ANC-linked group scores as their Capitec stake soars to R2.5bn

Coral Lagoon Investments, the company partly owned by a number of ANC heavyweights, is toasting its shares in high-flying banking group Capitec - now worth R2.5-billion.

The consortium includes Pilisiwe Twala-Tau, the wife of Johannesburg mayor Parks Tau; Gugu Mtshali, wife of former president Kgalema Motlanthe; and the Batho Batho Trust, which was founded in 1992 by former president Nelson Mandela and other ANC stalwarts.

However, the deal caused a storm at the time, partly because the Batho Batho Trust is a donor to the ruling party, and the Capitec transaction had originally been financed using state-owned companies.

In 2007, Coral Lagoon paid R300-million for 12.2% of the Stellenbosch banking group at R30 a share in a deal funded entirely by the state-owned Industrial Development Corporation (IDC).

Five years later, in 2012, the consortium sold part of its shareholding to another government-owned entity, the Public Investment Corporation (PIC), which left Coral Lagoon with shares worth R950-million, debt-free.

At the time, the Mail & Guardian said that politically connected individuals had effectively scored "free shares" in Capitec "in another instance of the ruling party acting as both player and referee".


This week, Litha Nyhonyha, chairman of Regiments Capital and the head of the consortium, confirmed that Coral Lagoon still owns 4.7million shares in the bank, and that "all debt, taxes and costs" were repaid in 2012 when it sold the other 5.3million shares.

Thanks to Capitec's soaring share price - which hit R534 this week - the consortium's stake now exceeds R2.5-billion.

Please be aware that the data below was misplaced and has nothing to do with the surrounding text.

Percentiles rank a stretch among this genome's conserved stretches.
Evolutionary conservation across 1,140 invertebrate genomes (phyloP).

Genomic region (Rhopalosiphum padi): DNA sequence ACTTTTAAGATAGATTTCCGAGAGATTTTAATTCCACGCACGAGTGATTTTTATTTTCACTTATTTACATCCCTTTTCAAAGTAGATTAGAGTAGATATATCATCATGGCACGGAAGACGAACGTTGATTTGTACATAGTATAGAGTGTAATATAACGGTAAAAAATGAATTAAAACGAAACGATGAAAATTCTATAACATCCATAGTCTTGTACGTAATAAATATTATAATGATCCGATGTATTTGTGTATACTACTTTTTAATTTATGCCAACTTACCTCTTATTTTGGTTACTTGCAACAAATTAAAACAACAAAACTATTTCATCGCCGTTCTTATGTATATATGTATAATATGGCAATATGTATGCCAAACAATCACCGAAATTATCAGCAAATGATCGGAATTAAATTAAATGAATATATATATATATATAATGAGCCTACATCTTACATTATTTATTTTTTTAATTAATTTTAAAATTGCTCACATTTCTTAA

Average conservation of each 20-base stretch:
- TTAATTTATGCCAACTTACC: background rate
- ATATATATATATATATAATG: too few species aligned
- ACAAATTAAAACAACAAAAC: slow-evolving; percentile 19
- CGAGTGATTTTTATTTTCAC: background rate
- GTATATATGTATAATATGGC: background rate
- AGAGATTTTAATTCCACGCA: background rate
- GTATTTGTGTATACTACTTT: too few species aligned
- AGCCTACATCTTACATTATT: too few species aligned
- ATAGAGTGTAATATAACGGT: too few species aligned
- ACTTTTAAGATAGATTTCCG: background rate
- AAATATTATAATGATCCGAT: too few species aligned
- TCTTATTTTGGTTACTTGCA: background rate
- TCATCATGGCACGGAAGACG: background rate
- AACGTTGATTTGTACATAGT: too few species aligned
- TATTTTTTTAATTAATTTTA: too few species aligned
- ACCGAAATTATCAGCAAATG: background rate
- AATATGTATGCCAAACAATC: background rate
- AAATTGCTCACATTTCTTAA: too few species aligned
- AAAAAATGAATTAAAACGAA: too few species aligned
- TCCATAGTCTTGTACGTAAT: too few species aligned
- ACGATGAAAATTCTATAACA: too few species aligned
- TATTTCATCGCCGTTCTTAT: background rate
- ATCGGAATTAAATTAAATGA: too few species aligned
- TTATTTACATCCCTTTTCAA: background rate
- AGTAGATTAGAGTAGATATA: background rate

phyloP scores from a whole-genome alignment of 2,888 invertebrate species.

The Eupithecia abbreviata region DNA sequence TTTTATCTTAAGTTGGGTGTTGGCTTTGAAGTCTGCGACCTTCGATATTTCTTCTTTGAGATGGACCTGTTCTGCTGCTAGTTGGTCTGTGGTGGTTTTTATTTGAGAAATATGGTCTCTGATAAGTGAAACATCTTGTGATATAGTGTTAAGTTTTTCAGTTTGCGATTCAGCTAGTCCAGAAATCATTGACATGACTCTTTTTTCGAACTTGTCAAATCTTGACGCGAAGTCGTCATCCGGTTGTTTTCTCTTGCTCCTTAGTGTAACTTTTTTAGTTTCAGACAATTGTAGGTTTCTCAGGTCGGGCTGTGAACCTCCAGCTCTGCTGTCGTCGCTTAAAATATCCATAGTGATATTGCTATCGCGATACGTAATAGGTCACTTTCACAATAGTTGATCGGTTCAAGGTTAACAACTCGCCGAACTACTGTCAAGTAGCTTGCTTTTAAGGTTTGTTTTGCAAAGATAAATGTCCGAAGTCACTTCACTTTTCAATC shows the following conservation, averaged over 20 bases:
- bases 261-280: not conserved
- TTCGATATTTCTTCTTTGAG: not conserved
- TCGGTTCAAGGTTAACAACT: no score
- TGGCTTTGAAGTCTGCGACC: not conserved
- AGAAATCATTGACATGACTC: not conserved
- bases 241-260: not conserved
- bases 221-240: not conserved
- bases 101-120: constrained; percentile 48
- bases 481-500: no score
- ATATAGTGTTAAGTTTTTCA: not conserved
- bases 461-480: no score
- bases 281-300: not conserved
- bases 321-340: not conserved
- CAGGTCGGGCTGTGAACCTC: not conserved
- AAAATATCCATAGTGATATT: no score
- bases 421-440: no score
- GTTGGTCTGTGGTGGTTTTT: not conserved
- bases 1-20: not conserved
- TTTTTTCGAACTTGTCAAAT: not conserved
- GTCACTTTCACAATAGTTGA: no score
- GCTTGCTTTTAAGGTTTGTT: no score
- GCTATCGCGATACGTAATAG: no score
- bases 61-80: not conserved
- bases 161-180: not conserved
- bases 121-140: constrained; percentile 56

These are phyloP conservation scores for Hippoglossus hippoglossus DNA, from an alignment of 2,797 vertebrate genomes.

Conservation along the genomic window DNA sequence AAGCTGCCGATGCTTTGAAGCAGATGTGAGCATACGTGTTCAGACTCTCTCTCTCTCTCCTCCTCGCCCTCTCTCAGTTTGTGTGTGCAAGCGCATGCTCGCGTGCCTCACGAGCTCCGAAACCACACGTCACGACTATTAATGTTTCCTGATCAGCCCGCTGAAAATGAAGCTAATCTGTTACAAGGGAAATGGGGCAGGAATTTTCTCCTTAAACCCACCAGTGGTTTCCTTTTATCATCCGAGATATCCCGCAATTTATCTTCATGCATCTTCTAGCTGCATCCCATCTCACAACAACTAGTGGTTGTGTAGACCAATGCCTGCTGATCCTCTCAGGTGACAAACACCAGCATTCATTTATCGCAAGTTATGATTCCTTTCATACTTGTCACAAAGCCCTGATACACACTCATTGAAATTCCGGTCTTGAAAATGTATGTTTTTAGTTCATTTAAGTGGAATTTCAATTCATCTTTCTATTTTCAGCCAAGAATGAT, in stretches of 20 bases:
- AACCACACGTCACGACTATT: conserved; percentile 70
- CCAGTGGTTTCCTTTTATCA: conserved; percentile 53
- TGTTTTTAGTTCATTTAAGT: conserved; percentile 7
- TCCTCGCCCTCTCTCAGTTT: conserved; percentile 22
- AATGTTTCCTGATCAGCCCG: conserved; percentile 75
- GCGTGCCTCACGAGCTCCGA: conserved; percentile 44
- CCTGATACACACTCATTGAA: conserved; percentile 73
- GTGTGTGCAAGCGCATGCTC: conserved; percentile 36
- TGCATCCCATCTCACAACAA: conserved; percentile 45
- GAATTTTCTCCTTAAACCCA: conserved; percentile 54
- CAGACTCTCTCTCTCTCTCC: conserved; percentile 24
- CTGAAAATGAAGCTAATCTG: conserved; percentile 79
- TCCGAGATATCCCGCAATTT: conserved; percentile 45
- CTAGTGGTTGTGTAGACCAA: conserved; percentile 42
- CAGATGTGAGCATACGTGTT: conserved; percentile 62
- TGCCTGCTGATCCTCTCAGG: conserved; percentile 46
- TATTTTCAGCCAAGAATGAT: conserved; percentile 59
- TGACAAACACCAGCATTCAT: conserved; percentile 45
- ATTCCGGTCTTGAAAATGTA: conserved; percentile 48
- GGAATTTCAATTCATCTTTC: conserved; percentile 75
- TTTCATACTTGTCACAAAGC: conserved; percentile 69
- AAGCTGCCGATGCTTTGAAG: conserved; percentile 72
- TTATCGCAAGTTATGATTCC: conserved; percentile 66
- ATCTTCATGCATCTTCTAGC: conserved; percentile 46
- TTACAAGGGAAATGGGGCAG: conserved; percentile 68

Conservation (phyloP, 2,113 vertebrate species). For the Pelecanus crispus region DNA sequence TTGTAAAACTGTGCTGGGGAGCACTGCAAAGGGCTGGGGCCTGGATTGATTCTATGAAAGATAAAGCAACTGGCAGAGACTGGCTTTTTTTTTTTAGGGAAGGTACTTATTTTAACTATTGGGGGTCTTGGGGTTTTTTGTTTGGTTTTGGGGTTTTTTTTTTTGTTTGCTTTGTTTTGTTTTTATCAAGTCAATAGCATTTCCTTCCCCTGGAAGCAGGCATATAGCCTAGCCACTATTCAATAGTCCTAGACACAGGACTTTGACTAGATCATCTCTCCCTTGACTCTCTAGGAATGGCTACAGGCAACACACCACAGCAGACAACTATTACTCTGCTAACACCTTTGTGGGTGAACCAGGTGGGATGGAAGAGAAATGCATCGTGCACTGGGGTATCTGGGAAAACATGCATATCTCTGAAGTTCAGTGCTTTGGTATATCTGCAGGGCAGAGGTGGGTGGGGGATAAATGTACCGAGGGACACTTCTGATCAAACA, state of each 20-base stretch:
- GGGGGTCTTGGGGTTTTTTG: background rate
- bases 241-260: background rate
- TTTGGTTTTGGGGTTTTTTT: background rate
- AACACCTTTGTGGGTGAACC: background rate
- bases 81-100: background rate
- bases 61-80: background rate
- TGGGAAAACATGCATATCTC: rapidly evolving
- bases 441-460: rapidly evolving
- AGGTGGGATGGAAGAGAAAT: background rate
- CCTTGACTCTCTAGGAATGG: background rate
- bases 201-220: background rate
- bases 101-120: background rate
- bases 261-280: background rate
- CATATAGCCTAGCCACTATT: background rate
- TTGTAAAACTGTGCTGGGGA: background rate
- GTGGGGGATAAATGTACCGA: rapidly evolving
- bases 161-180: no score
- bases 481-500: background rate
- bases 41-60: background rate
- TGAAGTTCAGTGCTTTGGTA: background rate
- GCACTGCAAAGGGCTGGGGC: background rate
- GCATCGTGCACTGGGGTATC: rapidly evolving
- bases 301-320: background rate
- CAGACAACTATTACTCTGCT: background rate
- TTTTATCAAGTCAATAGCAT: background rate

A calculation by Business Times suggests that since the debt was paid off in 2012, Coral Lagoon has scored R111.5-million in dividends.

In all, Coral Lagoon has earned R204-million in dividends since buying into the bank in 2007, part of which was used to repay the IDC debt.

Capitec did not respond to requests for comment this week. But back in 2012 it seemed unimpressed about Coral Lagoon's links to the ruling party.

André du Plessis, Capitec's head of finance, said at the time the bank "believed it is wrong for the ANC, as a political party, to participate in a black economic empowerment deal and to benefit from funding intended for empowerment".

However, it remains unclear whether the ANC has actually benefited yet from this deal.

Reitumetse Huntley, a lawyer and member of the Coral Lagoon consortium, confirmed that Capitec is the consortium's only investment.

Nyhonyha told Business Times that "as a consortium, we are not looking for any other investments".

Last week, Capitec announced a separate BEE deal, whereby another consortium, PetraTouch, would buy 4.7% of Capitec from the PIC for R2.7-million. PetraTouch is led by Warren Wheatley, the chief investment officer at Tactical Software Systems.

Wheatley told Business Times that this was "not one of your old-style BEE transactions" because 90% of the consortium's members were "not big political names and are new entrants".